Monday, October 6, 2008

Writing Exercise: A Sudden Sonnet or Something

I've already written a villanelle, which I think came out pretty good because they are so very structured and mine actually made some sense. To find out the form for a villanelle and read my poem, The Chill , click here . I seem to have an addiction to storytelling though because a tale always seems to emerge in my poetry. I tend to choose more straight forward language that's more 'storyesque' versus filling readers' ears with ambiguous earthy crunchy notes with the hope that they get what I'm saying. I have respect for poets who can pull in multiple layers and nuances like that, but I'm just not that skilled.

Since I'm always trying to push myself in unfamiliar directions, I thought I'd stir up the hidden poet in me again and whirl my pen for a sonnet. I included the basic rhyming structure for an English sonnet below in imabic pentameter—simply said, ten beats per line—so if you're equally inspired, you have it handy and can go for a spin yourself.

Here is my effort:

~ Forgotten You ~

(a) Alone on this well-trodden path I stride
(b) I strain for mem’ries I can’t seem to find
(a) Stories of yesterday melted inside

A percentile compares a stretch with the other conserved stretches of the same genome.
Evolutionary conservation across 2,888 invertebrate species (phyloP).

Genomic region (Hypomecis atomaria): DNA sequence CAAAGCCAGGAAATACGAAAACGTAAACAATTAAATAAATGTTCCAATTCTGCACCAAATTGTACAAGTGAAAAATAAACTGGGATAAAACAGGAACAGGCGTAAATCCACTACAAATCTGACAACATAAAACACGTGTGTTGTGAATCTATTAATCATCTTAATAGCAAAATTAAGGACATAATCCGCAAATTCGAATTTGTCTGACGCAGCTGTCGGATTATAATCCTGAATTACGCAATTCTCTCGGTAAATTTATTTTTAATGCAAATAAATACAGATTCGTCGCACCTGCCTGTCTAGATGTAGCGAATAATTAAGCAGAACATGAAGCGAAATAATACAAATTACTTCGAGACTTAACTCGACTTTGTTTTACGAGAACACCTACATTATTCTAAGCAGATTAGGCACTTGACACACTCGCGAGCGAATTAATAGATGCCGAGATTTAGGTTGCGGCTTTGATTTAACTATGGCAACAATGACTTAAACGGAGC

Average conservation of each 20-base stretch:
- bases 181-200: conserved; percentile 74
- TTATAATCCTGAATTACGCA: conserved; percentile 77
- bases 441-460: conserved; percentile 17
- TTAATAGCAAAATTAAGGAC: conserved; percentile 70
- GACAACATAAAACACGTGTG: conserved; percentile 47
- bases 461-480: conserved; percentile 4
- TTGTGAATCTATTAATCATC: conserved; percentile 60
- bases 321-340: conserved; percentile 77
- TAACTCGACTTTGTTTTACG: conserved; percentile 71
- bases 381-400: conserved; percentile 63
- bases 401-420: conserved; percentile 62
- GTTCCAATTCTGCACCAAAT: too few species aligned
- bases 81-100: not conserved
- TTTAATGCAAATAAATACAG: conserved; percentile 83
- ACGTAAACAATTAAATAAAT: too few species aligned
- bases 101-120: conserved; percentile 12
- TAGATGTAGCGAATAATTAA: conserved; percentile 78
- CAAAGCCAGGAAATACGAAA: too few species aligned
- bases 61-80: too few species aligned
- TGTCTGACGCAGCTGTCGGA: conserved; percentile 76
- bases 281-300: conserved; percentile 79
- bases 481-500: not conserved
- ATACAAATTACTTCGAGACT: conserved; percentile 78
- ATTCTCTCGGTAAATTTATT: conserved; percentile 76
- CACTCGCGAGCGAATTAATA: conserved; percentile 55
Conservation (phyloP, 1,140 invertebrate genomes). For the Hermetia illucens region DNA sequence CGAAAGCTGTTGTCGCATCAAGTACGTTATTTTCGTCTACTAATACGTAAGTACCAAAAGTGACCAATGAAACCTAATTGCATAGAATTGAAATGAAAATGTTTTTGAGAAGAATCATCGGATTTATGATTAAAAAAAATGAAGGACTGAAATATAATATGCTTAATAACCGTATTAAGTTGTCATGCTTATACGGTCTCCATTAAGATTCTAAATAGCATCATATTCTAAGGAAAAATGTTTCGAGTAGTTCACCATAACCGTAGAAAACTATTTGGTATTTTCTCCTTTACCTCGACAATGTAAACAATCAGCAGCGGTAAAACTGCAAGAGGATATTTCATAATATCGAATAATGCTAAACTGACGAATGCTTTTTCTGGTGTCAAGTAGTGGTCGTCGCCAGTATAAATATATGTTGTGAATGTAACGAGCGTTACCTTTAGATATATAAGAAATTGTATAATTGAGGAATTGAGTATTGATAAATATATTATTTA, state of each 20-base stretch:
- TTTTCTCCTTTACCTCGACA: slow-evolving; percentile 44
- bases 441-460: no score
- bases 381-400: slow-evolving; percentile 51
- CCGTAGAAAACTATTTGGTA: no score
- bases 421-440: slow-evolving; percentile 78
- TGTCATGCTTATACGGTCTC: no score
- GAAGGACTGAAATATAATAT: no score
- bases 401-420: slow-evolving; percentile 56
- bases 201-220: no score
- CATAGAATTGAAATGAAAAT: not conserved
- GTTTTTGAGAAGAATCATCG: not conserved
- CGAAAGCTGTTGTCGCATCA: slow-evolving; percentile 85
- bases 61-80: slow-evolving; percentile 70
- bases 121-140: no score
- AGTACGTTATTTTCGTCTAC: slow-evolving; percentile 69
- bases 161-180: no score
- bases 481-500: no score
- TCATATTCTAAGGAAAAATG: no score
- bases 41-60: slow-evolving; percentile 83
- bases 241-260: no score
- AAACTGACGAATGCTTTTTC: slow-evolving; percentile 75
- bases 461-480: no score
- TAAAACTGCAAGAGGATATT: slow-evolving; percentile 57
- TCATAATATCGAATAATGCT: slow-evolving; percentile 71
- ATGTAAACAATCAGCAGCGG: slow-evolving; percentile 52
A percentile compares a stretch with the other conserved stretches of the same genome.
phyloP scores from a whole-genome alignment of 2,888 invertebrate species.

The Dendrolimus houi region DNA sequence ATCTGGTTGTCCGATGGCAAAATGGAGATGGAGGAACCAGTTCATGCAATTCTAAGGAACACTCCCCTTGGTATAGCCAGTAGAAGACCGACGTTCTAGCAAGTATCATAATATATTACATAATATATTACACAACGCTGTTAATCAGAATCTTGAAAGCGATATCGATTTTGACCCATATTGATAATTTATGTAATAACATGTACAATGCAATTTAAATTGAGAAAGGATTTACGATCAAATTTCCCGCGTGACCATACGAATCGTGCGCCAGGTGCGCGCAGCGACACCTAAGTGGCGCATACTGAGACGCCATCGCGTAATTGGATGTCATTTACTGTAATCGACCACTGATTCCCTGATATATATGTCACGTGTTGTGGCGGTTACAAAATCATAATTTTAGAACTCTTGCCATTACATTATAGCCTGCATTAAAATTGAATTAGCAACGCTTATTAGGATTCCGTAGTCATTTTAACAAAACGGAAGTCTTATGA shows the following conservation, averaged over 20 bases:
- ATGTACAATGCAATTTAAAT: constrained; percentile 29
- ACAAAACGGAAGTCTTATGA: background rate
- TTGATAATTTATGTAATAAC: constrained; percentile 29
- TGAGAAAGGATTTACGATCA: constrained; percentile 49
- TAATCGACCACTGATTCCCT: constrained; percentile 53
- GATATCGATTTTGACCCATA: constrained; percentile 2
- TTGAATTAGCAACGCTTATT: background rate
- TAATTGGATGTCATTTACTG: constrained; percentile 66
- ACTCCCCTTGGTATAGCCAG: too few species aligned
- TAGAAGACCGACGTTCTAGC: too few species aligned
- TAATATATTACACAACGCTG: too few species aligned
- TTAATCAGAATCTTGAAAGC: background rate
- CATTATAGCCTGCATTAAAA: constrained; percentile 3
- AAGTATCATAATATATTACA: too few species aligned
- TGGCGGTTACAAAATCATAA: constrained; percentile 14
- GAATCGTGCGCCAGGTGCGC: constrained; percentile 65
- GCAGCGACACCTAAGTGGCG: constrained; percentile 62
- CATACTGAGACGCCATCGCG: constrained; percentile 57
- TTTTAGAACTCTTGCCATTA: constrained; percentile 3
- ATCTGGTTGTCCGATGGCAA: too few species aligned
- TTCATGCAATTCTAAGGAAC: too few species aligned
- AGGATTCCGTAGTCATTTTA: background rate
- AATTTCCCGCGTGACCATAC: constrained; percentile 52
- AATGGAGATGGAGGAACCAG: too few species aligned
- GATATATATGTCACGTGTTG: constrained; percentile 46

(b) Music fails to play in my cloudy mind
(c) I recall some kisses in pouring rain
(d) And steamy nights in strong arms by the fire
(c) The caresses and hugs I’d think would stain
(d) Are fluttering off like fairies of Ire
(e) I can't just look over and see your eyes
(f) Shadows have swallowed the treasures I’ve known
(e) I can’t seem to find you or hear your voice
(f) Where and who are you, who once was my own
(g) If I could just see you and hold you again
(g) I’d know my last walk would end with a friend

If you're not quite lyrically gifted but are a great storyteller, try giving your work some rigidity like in a sonnet or in a villanelle and find your inner poet. You'll never know whether or not you can do it unless you give it a try.

~ Signing off and sending out cyber hugs.

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